Picking melons can be tricky sometimes. Here is a guide to picking the perfect melon every time. How to harvest watermelon or cantaloupe from the garden!
August is our favorite month in the garden.
Why? Because here in Utah that means it’s time for the melons to be ready!! Since we started growing our own melons several years ago we have decided there is nothing better than homegrown vine-ripened melons.
We wait all year for this 4 week period where we can snack on melons any time we want. We love homegrown melons so much that the grocery store melons no longer appeal to us. They just can’t stand up to that homegrown taste so we have pretty much quit buying them.
We just gorge ourselves for 4 weeks and then do without for the rest of the year.
This post is for those of you who are fairly new to growing melons and picking melons. One of the hardest things to figure out is when to pick melons.
I remember one of the first times we grew watermelons, we saw this beautiful sugar baby melon and waited patiently for it to ripen. But I really didn’t know what I was doing and picked it too soon. It was still white all the way through and we wasted it!
So now that I’m a pro at it (no I am not prideful), I thought I’d pass along what I have learned about picking melons. It is so hard to know when to pick melons but by following the tips below you will be picking the perfect melon each time! We only grow watermelon and cantaloupe so I will pass along what I have learned on those and ask my readers to add some input on other types of melons
When to Harvest Cantaloupe?
Cantaloupe (or muskmelons) are actually fairly easy to pick at the right time. Mainly because they pick themselves. You will know it is time to start watching your cantaloupes when they lose their green color and start to get a pale orange color. The “netting” will also become more pronounced.
When this starts to happen keep an eye on them. Where the vine attaches to the melon will start to separate.
The melon is ready when you give a gentle tug and the vine pulls free. If you tug and the vine holds on then give it another day and try again.
The key is that the vine slips off with just a gentle tug.
At this point, I usually then bring the melon inside and let it sit for a day or two on the counter, and then it’s perfect!
When to pick Watermelon-Picking Melons
Watermelon is much harder to pick. There are several ways folks will tell you to go about picking melons but for most of us those methods just don’t work. But there is a simple trick. Let’s talk about some of the “wives tales” first before we get to the sure method:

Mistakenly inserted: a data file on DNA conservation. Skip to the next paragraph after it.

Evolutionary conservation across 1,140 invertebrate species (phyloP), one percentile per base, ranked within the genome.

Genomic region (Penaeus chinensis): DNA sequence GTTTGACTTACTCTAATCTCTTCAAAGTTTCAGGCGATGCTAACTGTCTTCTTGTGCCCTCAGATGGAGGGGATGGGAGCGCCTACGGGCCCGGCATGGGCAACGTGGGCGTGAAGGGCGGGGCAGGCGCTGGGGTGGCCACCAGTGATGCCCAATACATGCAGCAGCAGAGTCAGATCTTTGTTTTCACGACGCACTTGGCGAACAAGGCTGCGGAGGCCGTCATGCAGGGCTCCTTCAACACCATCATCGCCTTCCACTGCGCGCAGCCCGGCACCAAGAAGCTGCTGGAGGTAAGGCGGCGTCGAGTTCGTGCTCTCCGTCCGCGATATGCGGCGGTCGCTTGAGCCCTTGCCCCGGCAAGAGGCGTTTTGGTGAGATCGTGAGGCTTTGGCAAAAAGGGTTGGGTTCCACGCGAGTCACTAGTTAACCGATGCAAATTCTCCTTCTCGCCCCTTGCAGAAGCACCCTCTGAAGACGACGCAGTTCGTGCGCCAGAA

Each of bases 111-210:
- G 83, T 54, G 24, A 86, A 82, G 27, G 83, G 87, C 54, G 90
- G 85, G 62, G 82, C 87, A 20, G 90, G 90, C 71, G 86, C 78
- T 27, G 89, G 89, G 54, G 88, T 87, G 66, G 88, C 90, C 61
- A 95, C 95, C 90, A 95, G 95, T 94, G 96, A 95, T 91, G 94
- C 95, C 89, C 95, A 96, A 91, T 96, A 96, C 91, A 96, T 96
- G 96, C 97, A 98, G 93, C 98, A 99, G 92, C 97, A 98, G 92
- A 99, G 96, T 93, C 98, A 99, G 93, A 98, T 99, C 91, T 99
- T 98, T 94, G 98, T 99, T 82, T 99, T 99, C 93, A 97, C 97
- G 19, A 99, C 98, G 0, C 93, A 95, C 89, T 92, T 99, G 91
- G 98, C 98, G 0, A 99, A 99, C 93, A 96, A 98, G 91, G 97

1. If you tap on the melon with your knuckles the “thunk” will sound similar to the sound you hear if you do the same thing to your chest. Professional melon growers use this trick to pick ripe melons but over their lifetime they have tapped on thousands of melons. Us gardeners just don’t have the experience (or practice) to reliably pick a ripe melon by sound.
2. When the spot touching the ground turns from white to yellow. I will admit that this is a good indication that the melon is getting close, but it is just not 100% reliable. When you see this color change then you know it’s time to start watching for our main method.
Picking Melons the right way
If you look closely at a watermelon you will notice that there are little curly tendrils all along the vine. Watermelon is ripe when the tendril closest to the melon dries up and turns brown. The tendril usually loses its curly end and what’s left becomes dry, straight, and stiff. It will slowly dry up and turn brown all the way up to the spot where it attaches to the vine. It’s important that you wait until it dries up completely. Once that tendril is dry the watermelon will hold on the vine for at the very most a week so but don’t leave it too long or it will get overripe and mushy. But once that tendril has dried you need to plan on getting it harvested. Here are some photos:
Here’s a tendril on a melon that hasn’t started ripening.
This one is starting to ripen, notice the curly part has fallen off.
This one is getting close but it’s not ready yet.
The tendril on this one is perfect, it’s ready to pick and eat at any time.
A mistake many newcomers make is to pick the watermelon too soon and then think they can leave the fruit sitting out and it will ripen. Watermelon just doesn’t do that. Once you pick a watermelon it won’t ripen anymore unlike other melons and other fruits. So be sure to wait for the tendril to dry up!
Here’s a photo of that perfect melon from above right after it was picked. It tasted awesome!! So the tendril rule works on any melon that is considered a watermelon, no matter the variety or size.